credit scoreCredit scores have become an important part of modern life.  Unfortunately, if you have a low credit score you’ll likely pay higher interest rates for everything you buy on credit.  For long term purchases like homes and cars, this can amount to thousands and thousands of dollars.  As a result, credit repair has become big business.

The Internet is full of websites offering easy credit repair.  Buyer beware!  Many are nothing more than screener sites to get you to sign up with an expensive credit repair company.  There is nothing a credit repair company can do for you that you cannot do for yourself.  All it takes is a little knowledge and some time and effort.  Here are some credit repair tips you can actually use.

First Steps

  • Start with a free education

The more you understand how the bureaus calculate your credit score, the easier it will be for you to repair and maintain your credit rating.  The Financial Consumer Agency of Canada (FCAC) maintains a website with a gold mine of valuable information. They have comprehensive information that will teach all you need to know about the wonderful world of credit from ‘what is a credit report’ to ‘steps to correct errors.   The best part?  It’s free.

  • Check your credit report for errors

Believe it or not, many Canadians have never even seen a copy of their credit reports.  In Canada there are two major reporting agencies, Equifax Canada and Trans Union Canada.  Your first step is to obtain free copies of your credit reports from both agencies.  Review each report for accuracy. Pay special attention to any debts that are more than seven years old, you may be able to dispute them and remove them from your report.  Each report comes with instructions for how to dispute items you find in your report that are wrong.  Cleaning up your report is a must.

  • Explain your negative items

Negative items on your report that are accurate cannot be removed.  However, you are entitled to include a note in your report explaining the circumstances.  If you fell behind in on-time repayments due to illness or job loss, a letter of explanation can help in the long run.  In the short term it won’t raise your score at all, only a record of on-time payment and appropriate use of credit cards can do that.  Due to the fact that negative items can remain on your report for up to seven years, the letter of explanation can help.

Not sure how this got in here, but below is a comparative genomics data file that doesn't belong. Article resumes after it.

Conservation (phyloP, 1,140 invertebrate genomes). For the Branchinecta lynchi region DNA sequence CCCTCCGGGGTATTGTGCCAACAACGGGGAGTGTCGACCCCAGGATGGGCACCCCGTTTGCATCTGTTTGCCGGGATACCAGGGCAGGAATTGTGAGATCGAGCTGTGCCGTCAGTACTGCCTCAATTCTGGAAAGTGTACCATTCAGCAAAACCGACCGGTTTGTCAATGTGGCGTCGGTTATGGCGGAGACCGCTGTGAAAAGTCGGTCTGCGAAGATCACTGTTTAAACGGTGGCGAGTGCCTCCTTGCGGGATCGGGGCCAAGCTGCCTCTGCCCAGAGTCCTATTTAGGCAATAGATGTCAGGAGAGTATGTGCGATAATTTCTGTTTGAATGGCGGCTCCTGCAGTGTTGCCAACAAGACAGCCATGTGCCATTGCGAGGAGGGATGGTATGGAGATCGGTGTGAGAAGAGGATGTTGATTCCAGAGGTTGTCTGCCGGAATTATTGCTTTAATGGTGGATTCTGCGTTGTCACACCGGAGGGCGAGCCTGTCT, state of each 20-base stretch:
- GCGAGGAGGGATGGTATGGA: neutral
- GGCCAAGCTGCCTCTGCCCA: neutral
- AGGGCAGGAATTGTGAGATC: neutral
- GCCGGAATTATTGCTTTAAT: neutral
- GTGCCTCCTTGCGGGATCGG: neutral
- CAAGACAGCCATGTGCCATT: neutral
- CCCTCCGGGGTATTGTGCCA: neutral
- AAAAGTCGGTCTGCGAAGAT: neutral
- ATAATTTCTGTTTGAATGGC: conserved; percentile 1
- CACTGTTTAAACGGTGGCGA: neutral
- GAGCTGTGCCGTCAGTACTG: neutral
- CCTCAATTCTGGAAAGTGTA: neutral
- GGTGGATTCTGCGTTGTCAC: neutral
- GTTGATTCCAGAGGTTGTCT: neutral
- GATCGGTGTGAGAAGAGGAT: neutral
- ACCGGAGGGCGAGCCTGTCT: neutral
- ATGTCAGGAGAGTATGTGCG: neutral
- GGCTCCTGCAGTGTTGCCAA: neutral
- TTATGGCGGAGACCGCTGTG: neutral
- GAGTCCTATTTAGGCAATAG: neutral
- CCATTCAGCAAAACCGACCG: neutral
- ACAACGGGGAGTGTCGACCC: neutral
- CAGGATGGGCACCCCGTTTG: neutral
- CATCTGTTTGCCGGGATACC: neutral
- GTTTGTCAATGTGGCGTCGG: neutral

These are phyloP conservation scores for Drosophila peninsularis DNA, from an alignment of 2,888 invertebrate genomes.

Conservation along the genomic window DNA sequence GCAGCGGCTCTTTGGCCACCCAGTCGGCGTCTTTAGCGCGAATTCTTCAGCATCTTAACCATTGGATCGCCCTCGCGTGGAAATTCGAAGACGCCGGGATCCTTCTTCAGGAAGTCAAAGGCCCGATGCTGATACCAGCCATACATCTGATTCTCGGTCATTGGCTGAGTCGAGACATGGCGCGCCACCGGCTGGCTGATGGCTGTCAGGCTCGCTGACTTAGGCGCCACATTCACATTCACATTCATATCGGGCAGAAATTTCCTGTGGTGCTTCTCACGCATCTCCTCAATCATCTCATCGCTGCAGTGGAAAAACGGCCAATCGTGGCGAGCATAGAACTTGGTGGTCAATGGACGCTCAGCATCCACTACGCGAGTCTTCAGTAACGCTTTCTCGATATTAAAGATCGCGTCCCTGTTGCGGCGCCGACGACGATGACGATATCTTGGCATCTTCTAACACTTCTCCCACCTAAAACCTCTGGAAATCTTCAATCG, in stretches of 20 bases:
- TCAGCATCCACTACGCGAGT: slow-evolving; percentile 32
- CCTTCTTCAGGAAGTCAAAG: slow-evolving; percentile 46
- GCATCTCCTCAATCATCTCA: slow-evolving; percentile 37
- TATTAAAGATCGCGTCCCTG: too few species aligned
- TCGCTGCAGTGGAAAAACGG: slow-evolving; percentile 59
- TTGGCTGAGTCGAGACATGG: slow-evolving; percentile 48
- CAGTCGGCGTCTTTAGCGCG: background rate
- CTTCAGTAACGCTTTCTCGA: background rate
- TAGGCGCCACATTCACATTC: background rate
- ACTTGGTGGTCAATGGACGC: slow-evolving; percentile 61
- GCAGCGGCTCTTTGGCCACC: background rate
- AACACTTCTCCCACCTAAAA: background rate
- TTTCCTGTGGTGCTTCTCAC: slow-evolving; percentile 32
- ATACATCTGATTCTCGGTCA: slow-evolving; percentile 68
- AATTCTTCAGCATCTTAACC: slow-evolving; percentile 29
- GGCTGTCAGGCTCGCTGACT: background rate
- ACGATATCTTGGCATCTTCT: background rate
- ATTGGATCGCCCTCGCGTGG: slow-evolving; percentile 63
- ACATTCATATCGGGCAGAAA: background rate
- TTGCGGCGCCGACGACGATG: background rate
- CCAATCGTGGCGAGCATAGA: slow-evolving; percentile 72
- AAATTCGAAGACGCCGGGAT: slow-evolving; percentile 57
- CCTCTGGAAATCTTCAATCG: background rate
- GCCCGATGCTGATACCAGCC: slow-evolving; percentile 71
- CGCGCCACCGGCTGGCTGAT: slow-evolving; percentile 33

Maintaining Your Credit Score

  • On-time payment

The most important thing you can do to maintain (or improve) your credit score is to make your payments on time.  Setting up online bill payment through your bank can be a big help.  Not to mention, you won’t be paying those expensive late fees.  You’ll also have access to your payment history through your online account’s transaction history, which makes budgeting and expense tracking a much easier endeavor.

  • Outstanding credit

One of the signs of credit risk that the agencies look for is high levels of outstanding credit.  If you’re in danger of approaching the limits on your cards this will likely send up a red flag to the reporting bureaus and could have a negative affect on your credit score. Most creditors report the last monthly balance to the agencies.  Make sure your balances are less than 50% of your limit right before your monthly statement ends.  Balances above 50% of the limit will start costing you points on your credit score.  Staying around 50% won’t hurt you but it won’t help you either.  To improve your score, try to keep your balances below 30% of your credit limit.

  • Credit inquiries

For folks who find they are approaching their credit limits, one of the go-to solutions is applying for new cards.  Did you know that every time you apply for credit it shows up as an inquiry on your credit report?  These inquires cost you valuable points from your credit score.  If the balances on your existing cards are at or approaching the limit and its absolutely critical that you have access to more credit, contact your existing lenders and ask for a credit limit increase on your existing card.  Be sure to keep those balances below 50% of your overall limit.

Your credit score is a complicated, but very important of your overall financial picture.  Aside from the stress that a low credit score causes, it can also end up costing you a lot in the long run.  Your first step is to obtain copies of your credit reports.  You might be surprised at what you’ll find.  It’s not impossible to improve your credit score.  It just takes a little time and effort, but trust me, your finances will thank you later.

About - David was initially drawn to accountancy because he was ‘good with numbers’. He has been an insolvency professional since 1993. Soon after he began to work with debt issues he discovered that the most satisfying part of his role was the ability to make a positive difference in other people’s lives. It is the person, not the numbers that continues to guide his approach toward helping others deal with debt issues.